Naively, that appears as a major defect in Unicode.
Perhaps someone reading this knows why this was the right thing to do?
Unless you are supposed to be able to put an unlaut on any character. CJK characters with umlauts.
Text is one of those enormously complicated human conventions, so it's probably just ignorance speaking. But I would like to understand.
Edit: see comments below. My generalization is over broad. Maybe a fairer statement is that some forms of normalization lead to aliasing and sometimes you want that but sometimes not. So be aware of whether you want different strings to be treated the “same” or not.
My thought was that you can always test for sameness after the fact, but once you’ve normalized into storage, you can’t undo it.
That particular commit mentions _filenames_. I agree you should _never_ touch the bytes that are meant to be a filepath. file systems still do idiosyncratic things with non-ascii file paths, and most of us aren't filesystem experts. Leave the bytes of a filepath alone.
Since git is all about filepaths, it makes sense that git would want to generally avoid this.
But in general, "during presentation" is not enough to deal with the sorts of problems the OP talks about. If you're comparing strings somewhere, it's probably before "presentation".
In general, I think it's quite reasonable to normalize your input, on the way in, to NFC. I think it's reasonable enough in most cases that normalizing input to NFC on the way in is a reasonable "default" to get started with, unless you know a reason you shouldn't.
(For searching, you MIGHT want to normalize to NFKC, but that is "lossy" so I would never do that as a rule. I'd normally do it in some other field, and keep the original lossless copy too).
I doubt there are hard-and-fast rules where normalization is appropriate, but if you start applying it to all input, you're going to break things. Email addresses immediately spring to mind, for example.
If you can, and your email address is josé@gmail.com, but whether it arrives to you depends on whether the address was entered as unicode codepoint 'LATIN SMALL LETTER E WITH ACUTE' or 'LATIN SMALL LETTER E'+'COMBINING ACUTE ACCENT'... you're going to have a lot of trouble getting email. Becauase people entering your address have no idea which they are entering. I know I can type an "é" on MacOS US keyboard layout by typing `option-e,e`, but I have _no idea_ what actual bytes (corresponding to which of these codepoints) are sent to HN when I enter that in an HN comment text box. And most people sending email, of course, don't even know any of this is a thing.
If it works at all, it's actually gonna be because the software on either or both ends (sending and receiving) is already doing NFC normalization!
So, yes, this illustrates that normalization _is a thing_ you have to pay attention to, and can get weird.
But in general, for "text" input (rather than addresses or filepaths), normalizing to NFC is _usually_ a good call. If it's addresses or filepaths or what have you... it's gonna get confusing no matter what.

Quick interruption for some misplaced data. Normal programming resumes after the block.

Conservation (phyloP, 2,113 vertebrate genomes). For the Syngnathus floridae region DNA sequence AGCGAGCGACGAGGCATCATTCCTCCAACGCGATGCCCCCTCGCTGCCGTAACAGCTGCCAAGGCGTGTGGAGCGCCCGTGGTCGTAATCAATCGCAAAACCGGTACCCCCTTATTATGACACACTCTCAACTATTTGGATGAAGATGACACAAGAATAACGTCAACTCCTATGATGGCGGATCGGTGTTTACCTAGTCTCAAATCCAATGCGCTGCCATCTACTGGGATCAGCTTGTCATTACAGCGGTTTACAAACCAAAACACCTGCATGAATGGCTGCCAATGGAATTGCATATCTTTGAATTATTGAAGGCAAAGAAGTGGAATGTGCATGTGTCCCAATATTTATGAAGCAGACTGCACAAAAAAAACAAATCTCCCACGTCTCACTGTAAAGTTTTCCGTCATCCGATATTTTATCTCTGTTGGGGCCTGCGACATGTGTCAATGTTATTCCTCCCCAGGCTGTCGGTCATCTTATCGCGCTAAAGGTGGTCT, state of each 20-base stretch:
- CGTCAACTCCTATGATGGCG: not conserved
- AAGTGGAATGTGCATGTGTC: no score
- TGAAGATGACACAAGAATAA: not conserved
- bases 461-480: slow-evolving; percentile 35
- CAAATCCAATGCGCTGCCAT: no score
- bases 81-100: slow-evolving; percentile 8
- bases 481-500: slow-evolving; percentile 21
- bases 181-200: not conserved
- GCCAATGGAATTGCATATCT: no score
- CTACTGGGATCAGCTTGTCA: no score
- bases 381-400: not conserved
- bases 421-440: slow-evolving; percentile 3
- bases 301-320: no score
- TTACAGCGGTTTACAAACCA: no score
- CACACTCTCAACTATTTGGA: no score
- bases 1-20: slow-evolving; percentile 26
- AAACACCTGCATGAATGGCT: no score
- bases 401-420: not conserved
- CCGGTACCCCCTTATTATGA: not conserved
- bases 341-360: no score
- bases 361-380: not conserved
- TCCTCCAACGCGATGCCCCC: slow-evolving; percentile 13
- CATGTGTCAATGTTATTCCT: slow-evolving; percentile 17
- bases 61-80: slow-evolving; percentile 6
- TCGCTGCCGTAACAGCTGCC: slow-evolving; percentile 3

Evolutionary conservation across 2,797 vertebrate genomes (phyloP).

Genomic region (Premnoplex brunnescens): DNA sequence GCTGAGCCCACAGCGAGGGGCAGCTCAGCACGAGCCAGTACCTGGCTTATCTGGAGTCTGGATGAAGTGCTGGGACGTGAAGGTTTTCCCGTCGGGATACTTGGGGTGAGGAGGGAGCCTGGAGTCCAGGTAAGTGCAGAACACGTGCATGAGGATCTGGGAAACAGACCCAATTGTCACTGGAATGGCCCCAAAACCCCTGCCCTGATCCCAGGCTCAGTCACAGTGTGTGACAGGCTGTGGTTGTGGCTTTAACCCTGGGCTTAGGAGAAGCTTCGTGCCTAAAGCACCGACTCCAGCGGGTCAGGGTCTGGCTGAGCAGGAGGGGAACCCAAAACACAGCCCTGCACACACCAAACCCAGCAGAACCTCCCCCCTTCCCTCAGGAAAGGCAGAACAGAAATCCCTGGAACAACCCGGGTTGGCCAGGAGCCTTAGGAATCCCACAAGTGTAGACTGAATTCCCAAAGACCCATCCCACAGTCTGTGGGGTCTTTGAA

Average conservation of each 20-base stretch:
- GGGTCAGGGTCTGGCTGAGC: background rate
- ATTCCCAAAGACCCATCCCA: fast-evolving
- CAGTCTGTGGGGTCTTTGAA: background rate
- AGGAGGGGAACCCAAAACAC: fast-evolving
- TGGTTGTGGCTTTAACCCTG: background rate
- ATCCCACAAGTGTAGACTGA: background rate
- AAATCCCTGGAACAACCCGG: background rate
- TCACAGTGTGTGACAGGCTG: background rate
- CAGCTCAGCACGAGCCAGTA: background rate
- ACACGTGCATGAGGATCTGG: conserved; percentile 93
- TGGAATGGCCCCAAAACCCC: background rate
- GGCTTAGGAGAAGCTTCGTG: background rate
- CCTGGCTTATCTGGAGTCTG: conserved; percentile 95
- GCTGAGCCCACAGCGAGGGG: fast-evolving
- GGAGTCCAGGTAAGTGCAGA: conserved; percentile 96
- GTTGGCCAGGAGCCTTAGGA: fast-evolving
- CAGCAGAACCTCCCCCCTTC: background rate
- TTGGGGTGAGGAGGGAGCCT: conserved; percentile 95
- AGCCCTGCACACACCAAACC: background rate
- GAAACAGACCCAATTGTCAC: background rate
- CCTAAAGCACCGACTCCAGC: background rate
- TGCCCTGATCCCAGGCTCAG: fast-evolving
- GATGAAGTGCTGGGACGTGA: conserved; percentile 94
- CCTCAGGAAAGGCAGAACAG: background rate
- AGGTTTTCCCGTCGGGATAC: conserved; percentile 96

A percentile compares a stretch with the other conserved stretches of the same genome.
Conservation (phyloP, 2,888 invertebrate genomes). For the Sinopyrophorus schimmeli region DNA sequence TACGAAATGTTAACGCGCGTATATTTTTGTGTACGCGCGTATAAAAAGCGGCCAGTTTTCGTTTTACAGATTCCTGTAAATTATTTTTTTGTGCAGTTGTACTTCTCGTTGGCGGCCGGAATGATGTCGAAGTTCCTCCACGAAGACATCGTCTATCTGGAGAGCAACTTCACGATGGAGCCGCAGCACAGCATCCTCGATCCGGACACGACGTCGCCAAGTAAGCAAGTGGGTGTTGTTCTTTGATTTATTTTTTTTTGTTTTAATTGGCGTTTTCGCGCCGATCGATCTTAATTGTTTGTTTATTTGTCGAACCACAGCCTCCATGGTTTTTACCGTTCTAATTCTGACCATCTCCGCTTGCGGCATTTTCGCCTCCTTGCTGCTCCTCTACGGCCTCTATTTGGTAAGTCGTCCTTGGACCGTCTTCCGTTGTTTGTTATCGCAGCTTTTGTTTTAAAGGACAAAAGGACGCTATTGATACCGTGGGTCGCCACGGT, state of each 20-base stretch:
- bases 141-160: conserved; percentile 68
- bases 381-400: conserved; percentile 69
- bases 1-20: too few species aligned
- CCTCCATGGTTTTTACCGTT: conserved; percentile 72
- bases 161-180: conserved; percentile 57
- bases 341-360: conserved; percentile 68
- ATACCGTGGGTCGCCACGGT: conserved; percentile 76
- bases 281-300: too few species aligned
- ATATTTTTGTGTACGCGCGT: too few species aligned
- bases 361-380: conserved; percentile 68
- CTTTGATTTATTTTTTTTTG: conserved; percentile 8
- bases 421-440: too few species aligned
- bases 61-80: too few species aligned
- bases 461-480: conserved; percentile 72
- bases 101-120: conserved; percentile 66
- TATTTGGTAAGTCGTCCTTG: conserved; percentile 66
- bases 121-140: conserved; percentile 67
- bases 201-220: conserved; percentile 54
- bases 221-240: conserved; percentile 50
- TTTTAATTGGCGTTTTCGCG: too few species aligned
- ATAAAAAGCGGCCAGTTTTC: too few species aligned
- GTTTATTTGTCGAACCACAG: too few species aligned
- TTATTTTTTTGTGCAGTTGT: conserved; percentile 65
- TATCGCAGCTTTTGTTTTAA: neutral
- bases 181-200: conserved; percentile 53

If you know what you're doing, maybe NFC isn't right. If you don't know what you're doing, NFC is a lot better start-out-with call than not normalizing at all. Not normalizing at all will bite you more often than NFC will.
Yes, per RFC 6531:
It doens't seem to say anything about normalization, or the fact that a mailbox `josé@` could be using 'LATIN SMALL LETTER E WITH ACUTE' or 'LATIN SMALL LETTER E'+'COMBINING ACUTE ACCENT'.
I suspect any SMTP servers supporting UTF8 are actualy doing NFC normalization to match mailboxes to requests.
It's expected that they would do many kinds of transformations, like case normalization. Unicode normalization should be one of those but none of the email RFCs intend to enumerate them all.
If the issue is invalid bytes for a given unicode encoding (I am familiar with those!), I'm not certain what the official unicode normalization algorithms would do to them. They might just leave invalid bytes alone. The discussion of normalization seems to be in terms of codepoints though; a bytestream with invalid bytes (that can't be turned into unicode codepoints)... I would guess most actually existing normalization implementations are gonna complain about that. One could certainly write an algorithm that would just leave those bytes alone, I'm not sure if it would be considered compliant with the standard or not, just can't say.
Why does this come up?
This is relevant within this discussion because we were talking about filesystems, and Windows stores file names as an arbitrary array of 16-bit numbers, but UTF-16 has additional requirements that Windows file names do not satisfy.
When I say UCS-2, I just mean pretending that UTF-16 is short for `uint16`, and not worrying about surrogate pairs.
file system paths are tricky with non-ascii, that is for sure! Especially if you are trying to be agnostic to OS/filesystem. They are an edge case.
You can certainly have invalid bytes for UTF-8 too. I think in any unicode encoding, not every possible byte sequence is a valid representation of unicode codepoints. It doesn't require UCS-2/UTF-16.
Here's an invalid byte sequence in UTF-8: "\xc3\x28"
See RFC 6531.
This basically just comes down to the (sometime unpleasant) reality that on most Unix systems, file paths are not text; they are byte strings that don't have 00 or 2F bytes.
But, no, you do not avoid issues with unicode normalization by ensuring everything is in (eg) UTF-8. Unicode normalization is a thing within UTF-8.
On the other hand, I'm not sure its possible to have a font that represents every valid combination of unicode.
Why would anything more be necessary?
The reason we use Unicode is because ASCII is very limited in its scope. It can't handle the majority of the world's languages. It can't even handle American English. No dashes, no open or close quotes, etc.
And your friends from that Spanish-speaking country do UI work right? Can’t use ASCII for that. Ñ is out the window.
Emoji are rapidly becoming a staple of American English.
(Edit: and apparently HN filters emoji out of posts!)
UTF-8 encoding is compatible with ASCII. As long as you just use ASCII characters, they your strings are also valid UTF-8.
It continues to astonish me that programmers who spend hours arguing the relative merits of ECC RAM and database ACID implementations are so quick to destroy data by lazily defaulting to ASCII.